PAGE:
AutoNation CEO: Tesla law unneeded
The leader of the largest automotive retailer in America views Michigan's so-called "anti-Tesla bill" signed into law by Gov. Rick Snyder last month as "unnecessary protectionism."
AutoNation Inc. Chairman and CEO Mike Jackson said there aren't any existing Tesla Motors Inc. franchises to protect. He said it's CEO Elon Musk's right to choose how he wants to sell cars.
"If Elon Musk wants to make a mistake and go with an inefficient distribution system, that's his right as an American," he said Thursday during a Detroit Economic Club luncheon in Dearborn. "Let him do it. I'm not afraid … my phone will ring someday when he really wants to sell some cars."
The law closed a loophole that the California-based electric vehicle manufacturer has used in other states to maintain company-owned retail stores, bypassing the dealership route. Snyder said the bill clarified an existing law, while Tesla argued that Michigan would have allowed them to sell directly in the state.
Jackson, whose 220-plus stores sell 500,000 vehicles annually, also took a jab at Tesla for lobbying against government regulations.
"There's a certain irony here that as Elon Musk complains about government intervention and government protectionism, he wouldn't exist without the government," he said, mentioning state and federal incentives for the company and electric vehicles.
Tesla wasn't the only thing in Jackson's cross-hairs during the meeting. The charismatic former president and CEO of Mercedes-Benz USA discussed his views on everything from fracking and the Obama administration, to automakers' ongoing recall crisis, which he called a "black eye" for the industry.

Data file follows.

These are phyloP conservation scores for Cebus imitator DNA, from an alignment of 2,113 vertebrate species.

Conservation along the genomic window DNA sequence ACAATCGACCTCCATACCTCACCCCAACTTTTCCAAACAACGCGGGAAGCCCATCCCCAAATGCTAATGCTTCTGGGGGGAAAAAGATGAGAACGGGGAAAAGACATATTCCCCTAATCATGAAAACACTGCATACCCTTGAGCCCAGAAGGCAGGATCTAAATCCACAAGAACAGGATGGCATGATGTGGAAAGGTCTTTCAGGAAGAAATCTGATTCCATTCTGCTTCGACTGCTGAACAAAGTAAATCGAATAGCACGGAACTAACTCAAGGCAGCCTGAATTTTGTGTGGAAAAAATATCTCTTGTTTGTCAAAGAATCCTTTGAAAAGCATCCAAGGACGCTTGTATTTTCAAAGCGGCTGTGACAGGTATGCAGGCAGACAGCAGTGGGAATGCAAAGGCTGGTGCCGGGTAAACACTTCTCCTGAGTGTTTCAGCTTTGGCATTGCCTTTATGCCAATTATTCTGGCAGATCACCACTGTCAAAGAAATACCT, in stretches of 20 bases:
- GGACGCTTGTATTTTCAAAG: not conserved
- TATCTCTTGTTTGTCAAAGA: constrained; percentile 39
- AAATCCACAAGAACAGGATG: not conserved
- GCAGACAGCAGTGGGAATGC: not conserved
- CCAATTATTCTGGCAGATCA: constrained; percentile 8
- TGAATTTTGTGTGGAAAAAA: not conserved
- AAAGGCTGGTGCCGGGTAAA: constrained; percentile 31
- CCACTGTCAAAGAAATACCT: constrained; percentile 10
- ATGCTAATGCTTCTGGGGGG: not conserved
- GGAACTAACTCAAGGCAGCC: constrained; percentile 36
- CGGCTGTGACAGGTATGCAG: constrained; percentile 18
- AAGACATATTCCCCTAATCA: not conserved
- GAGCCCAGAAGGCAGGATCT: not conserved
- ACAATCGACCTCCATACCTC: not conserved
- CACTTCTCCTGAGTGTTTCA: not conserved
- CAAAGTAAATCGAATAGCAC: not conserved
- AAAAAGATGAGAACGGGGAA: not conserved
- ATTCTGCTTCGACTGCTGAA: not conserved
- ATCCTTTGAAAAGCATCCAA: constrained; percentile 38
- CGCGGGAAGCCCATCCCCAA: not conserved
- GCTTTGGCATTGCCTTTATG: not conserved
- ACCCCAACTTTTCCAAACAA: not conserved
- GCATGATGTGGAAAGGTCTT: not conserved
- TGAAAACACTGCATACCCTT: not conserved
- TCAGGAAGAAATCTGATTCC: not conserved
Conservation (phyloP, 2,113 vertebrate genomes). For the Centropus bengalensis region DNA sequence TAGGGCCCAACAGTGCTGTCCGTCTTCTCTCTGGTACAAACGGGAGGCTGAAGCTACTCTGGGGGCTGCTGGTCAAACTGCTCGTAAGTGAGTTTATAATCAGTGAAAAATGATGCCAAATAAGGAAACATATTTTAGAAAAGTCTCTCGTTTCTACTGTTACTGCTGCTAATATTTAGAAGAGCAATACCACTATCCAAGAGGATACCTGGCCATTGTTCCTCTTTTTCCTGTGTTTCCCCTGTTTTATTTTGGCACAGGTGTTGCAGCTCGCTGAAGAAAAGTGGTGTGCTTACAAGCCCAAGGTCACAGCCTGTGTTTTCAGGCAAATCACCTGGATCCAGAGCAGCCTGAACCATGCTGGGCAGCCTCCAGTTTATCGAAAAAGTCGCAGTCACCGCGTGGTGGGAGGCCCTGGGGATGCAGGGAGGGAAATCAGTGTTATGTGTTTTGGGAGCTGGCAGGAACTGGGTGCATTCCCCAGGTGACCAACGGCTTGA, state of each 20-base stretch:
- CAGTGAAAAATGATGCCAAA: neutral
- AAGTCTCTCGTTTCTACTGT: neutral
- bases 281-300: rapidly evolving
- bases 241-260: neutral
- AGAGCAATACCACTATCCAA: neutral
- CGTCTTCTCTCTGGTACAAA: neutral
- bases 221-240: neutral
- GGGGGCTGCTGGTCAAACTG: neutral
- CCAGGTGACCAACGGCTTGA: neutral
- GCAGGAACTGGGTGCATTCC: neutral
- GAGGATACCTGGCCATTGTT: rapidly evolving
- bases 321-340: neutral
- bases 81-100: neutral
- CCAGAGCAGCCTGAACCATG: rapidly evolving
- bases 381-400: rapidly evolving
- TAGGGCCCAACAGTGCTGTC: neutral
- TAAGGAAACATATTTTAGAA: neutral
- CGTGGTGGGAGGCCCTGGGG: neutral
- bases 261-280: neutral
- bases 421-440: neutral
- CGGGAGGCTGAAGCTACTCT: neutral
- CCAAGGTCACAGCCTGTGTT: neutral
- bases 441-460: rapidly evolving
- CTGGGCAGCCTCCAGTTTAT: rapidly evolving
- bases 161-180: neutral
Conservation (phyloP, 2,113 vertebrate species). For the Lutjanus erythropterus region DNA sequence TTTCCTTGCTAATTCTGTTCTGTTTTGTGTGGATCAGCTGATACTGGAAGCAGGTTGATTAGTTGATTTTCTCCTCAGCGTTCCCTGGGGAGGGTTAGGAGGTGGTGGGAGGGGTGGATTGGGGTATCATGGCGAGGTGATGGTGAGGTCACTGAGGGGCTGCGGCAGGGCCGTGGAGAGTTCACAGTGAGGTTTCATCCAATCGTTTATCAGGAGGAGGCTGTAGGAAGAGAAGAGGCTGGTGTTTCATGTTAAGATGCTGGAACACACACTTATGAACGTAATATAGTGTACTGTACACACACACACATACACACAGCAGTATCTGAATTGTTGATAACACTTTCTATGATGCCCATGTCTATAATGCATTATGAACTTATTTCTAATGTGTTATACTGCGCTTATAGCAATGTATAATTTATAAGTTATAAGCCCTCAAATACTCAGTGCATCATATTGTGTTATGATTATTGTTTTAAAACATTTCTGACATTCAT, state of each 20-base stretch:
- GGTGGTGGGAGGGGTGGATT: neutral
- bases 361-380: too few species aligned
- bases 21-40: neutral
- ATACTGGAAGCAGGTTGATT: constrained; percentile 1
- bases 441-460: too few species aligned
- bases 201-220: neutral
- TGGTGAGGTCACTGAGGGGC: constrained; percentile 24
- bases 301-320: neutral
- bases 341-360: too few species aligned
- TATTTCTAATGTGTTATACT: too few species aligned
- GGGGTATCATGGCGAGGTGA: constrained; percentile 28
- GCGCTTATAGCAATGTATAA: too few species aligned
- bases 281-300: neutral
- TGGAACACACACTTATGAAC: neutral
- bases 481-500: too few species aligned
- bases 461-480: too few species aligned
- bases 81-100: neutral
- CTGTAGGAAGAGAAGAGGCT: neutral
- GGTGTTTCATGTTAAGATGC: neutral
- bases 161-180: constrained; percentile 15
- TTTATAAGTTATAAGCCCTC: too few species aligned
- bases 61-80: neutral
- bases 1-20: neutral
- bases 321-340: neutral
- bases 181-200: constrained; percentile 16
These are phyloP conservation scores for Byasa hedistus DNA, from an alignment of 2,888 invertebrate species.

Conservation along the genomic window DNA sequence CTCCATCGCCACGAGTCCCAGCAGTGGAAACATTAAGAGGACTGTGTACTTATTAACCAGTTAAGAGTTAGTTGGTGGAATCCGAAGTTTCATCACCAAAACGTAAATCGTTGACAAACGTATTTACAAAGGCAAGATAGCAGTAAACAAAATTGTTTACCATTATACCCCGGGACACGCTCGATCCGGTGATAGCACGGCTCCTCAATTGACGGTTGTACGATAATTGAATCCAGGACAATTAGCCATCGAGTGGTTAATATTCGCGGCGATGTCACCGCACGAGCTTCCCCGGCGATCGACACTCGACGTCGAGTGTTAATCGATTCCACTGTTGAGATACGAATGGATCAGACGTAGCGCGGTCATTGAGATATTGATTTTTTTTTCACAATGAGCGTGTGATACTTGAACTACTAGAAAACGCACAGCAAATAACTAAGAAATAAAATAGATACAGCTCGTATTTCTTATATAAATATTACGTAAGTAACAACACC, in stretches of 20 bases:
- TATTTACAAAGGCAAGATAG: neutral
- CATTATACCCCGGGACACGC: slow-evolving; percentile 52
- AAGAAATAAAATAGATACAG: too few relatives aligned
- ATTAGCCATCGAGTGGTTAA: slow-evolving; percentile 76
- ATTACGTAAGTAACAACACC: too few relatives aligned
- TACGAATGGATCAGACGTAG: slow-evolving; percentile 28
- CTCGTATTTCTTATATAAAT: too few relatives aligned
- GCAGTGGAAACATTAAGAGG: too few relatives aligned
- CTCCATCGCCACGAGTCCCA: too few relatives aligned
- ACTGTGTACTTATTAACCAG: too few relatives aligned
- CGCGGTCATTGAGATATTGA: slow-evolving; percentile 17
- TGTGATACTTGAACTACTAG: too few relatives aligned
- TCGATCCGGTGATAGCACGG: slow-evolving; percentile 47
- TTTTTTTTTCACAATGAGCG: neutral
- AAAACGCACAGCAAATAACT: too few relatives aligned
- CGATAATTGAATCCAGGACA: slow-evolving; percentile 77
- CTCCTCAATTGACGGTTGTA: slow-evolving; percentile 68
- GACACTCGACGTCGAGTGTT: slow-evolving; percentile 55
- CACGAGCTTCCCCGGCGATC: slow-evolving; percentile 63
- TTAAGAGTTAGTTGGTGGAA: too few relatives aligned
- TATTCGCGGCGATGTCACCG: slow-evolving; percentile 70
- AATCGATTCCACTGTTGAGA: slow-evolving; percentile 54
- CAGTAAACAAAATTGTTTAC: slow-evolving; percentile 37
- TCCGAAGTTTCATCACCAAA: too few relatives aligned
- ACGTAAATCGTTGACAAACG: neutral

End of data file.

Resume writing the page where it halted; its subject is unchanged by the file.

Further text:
Jackson, when speaking to reporters after the meeting, specifically mentioned GM's delayed ignition switch recall of 2.6 million vehicles that have been linked to at least 30 deaths — and the mass recall of millions of vehicles with faulty Takata air bags — as especially detrimental.
"It's sinking into the American's conscience that the industry does not have a coherent plan to care for their safety," he said. "A cost will come for that sooner or later … but now's the time to speak up and say, 'We need a better solution.' "
Jackson reluctantly said more government intervention is needed when it comes to recalls, particularly in circumstances when a same component is across multiple manufacturers.
Analysts and government officials have agreed that National Highway Traffic Safety Administration, the government's vehicle safety watchdog, needs to have more power or work closer with automakers.
More optimistically, Jackson said he sees auto sales hitting 17 million vehicles next year, and the "renaissance" of the American auto industry continuing.
"We have the most exciting, fascinating products coming from Detroit ever," he said. "They are world-class."